Cost of free legal aid scheme falls 10%

The cost of the free legal aid scheme has fallen by 10% after three separate reductions in rates paid to solicitors and barristers.

According to figures supplied by Alan Shatter, the justice minister, the cost to date in 2012 is €46.16m which, according to Mr Shatter, “represents a welcome decrease of approximately 10% over the same period in 2011”.

In a written Dáil response, Mr Shatter said: “A number of measures aimed at achieving greater efficiencies in criminal proceedings are being implemented in collaboration with the relevant agencies and with cooperation from legal practitioners.”

The cost of the scheme last year and in 2010 remained at €56m.

However, cuts introduced last year has resulted in the decrease for 2012. The criminal legal aid bill in 2009 was €60.3m.

The cuts last year included:

* A 10% reduction in fees;

* Re-structuring of district court fees;

* A 50% reduction in travel and subsistence payments;

* A 50% reduction in the rate paid for sentence fees in respect of adjourned sentence hearings in the circuit and higher courts.

These measures came into effect during the third and fourth quarters of 2011 and their full effect is reflected in the 2012 reduction.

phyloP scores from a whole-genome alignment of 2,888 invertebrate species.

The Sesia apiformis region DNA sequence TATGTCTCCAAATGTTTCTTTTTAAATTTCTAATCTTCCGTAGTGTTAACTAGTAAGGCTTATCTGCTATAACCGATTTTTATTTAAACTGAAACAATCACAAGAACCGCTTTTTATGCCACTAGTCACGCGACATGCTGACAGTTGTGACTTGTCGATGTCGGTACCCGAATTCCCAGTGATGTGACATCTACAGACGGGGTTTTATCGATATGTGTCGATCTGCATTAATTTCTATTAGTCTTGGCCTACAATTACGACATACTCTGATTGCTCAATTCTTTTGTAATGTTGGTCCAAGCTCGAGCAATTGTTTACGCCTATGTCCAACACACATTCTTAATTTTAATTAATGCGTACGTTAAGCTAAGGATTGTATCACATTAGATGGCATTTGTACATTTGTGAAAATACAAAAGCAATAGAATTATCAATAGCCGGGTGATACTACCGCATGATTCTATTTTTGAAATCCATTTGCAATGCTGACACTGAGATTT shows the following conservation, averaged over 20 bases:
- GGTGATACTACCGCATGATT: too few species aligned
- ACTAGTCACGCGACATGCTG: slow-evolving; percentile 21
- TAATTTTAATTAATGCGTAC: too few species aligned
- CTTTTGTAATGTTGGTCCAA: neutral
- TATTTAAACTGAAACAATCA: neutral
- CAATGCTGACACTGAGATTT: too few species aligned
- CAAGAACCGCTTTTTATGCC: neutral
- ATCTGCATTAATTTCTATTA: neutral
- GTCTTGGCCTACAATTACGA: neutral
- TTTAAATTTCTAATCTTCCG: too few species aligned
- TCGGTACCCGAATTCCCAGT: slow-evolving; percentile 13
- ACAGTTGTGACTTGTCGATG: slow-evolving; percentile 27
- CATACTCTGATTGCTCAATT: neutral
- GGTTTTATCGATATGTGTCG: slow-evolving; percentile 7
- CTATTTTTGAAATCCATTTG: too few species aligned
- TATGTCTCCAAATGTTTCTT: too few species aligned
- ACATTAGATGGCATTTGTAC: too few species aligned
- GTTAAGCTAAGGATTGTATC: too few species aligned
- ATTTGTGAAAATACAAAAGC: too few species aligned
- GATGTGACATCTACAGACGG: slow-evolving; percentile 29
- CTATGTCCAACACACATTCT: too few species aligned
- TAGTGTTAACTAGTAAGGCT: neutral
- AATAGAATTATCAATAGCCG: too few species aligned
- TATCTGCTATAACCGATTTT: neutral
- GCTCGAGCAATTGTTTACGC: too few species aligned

A spokeswoman for the Bar Council — the body that represents barristers — warned of the impact of any further cuts.

“Any further cuts to criminal legal aid rates would damage the quality of representation given to those availing of criminal legal aid services.

“Members of the bar accept that savings have had to be made in all aspects of public spending.

“The cuts to criminal legal aid rates payable to barristers since 2008 has been over 32%, which has had a drastic impact on the incomes of many barristers who earn an income from such work and have to absorb all the costs of running a practice as well.

“Criminal trials have also become more complex in recent years and the additional work involved has had to be done on lower rates of payment.”

After cuts to their fees, senior counsel currently receive a brief fee of €1,716 for taking on cases in the circuit court and a refresher fee of €858.

A brief fee covers preparatory work and the first day in court and for each subsequent day, a barrister receives the ‘refresher’ fee.

In relation to murder cases in the Central Criminal Court, senior counsel receive a brief fee of €7,127 and a refresher fee of €1,562.


Right from Steve Cooney’s first didgeridoo note on the opening track of their third album, Dublin-based seven-piece the Bonny Men command their audience’s absolute attention.Album Review: The Bonny Men - The Broken Pledge

Dan Snaith has carved a niche in electronic music as the thinking person's purveyor of twinkling beats.Album Review: Caribou, Suddenly

More From The Irish Examiner